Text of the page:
44 “Then they will reply, ‘Lord, when did we see you hungry or thirsty or a stranger or naked or sick or in prison and didn’t do anything to help you?’ 45 Then he will answer, ‘I assure you that when you haven’t done it for one of the least of these, you haven’t done it for me.’ 46 And they will go away into eternal punishment. But the righteous ones will go into eternal life.” (CEB)

The Sheep and the Goats

This last of the four Advent Parables in Matthew tells of Jesus’ return and the ensuing judgement of the world. Christ the King Sunday gives us permission to hold an early celebration of the universal rule and reign of God and the coming Kingdom of Heaven. I say it’s an early celebration because, while the kingdom is here in part, the kingdom is not yet here fully. While no earthly power can match the power of the reigning Lord, we’re reminded that much is yet promised. Right now, we live in a sort of interim—a time between the times.

The surprising thing Jesus teaches here, which really shouldn’t be a surprise for those who’ve been listening, is that the King of Kings is revealed to us among the hungry, the thirsty, the stranger, the naked, the sick, and the imprisoned. That notion still tends to surprise us even though Jesus was notorious for welcoming prostitutes and other stigmatized sinners into the kingdom of Heaven and telling those who presumed themselves to be righteous that they could go to Gehenna. The judge who sits on the throne surprises because the judgments of Jesus are unlike ours.”

One thing that strikes me every time I read this Great Judgement passage is that neither the blessed nor the accursed realize anything about what they had done or failed to do: they’re all surprised! When Jesus calls the blessed into the kingdom and tells them, “I was hungry and you gave me food to eat. I was thirsty and you gave me a drink. I was a stranger and you welcomed me. I was naked and you gave me clothes to wear. I was sick and you took care of me. I was in prison and you visited me’” (Matt. 25:35-36 CEB), their response will be one of surprise, “Lord, when did we see you?”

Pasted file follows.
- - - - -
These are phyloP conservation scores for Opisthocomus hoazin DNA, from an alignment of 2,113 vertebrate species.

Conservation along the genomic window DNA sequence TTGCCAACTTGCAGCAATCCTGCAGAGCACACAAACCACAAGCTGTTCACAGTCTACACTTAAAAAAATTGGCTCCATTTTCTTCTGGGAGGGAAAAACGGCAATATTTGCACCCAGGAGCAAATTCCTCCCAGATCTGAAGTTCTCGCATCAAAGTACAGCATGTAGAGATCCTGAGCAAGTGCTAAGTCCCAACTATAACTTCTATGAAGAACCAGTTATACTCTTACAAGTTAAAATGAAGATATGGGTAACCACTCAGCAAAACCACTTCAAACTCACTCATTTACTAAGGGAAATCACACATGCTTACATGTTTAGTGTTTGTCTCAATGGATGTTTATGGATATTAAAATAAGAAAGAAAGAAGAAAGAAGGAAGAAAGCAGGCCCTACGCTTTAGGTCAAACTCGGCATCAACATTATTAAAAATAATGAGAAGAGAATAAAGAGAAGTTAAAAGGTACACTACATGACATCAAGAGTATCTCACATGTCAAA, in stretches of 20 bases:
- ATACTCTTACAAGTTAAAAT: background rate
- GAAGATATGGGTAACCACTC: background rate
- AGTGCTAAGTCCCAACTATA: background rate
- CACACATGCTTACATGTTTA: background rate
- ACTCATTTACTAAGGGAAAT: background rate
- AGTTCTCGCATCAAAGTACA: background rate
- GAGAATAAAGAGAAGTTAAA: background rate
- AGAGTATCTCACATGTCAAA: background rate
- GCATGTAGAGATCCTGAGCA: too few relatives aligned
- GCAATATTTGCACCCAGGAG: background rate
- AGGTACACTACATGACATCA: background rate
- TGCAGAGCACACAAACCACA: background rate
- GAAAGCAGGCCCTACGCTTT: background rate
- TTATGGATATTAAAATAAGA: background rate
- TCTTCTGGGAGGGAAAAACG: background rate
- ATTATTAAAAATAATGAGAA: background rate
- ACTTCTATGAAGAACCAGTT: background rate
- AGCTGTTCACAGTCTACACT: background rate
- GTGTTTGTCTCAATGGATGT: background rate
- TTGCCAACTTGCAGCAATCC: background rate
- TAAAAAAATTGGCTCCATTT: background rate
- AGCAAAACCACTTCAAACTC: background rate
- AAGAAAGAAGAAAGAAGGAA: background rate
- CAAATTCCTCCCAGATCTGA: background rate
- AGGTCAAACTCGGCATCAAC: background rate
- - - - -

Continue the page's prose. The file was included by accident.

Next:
When Jesus commands the accursed to get away from him he’ll say, “I was hungry and you didn’t give me food to eat. I was thirsty and you didn’t give me anything to drink. I was a stranger and you didn’t welcome me. I was naked and you didn’t give me clothes to wear. I was sick and in prison, and you didn’t visit me,’” (Matt. 25:42-43 CEB). The response from those who are accursed also will be one of surprise, “Lord, when did we see you?”

How is it that neither the blessed nor the accursed came to realize what they were and were not doing? I think part of the answer has to do with habit. When a practice becomes habit we often fail to realize that we do the practice. When I’m lost in thought I often pick my lip with my finger. Sometimes, when I unconsciously raise my hand to my mouth in an act of deep contemplation, my thoughts will be suddenly interrupted as Joy smacks my hand away from my mouth and says, “Stop picking your lip.”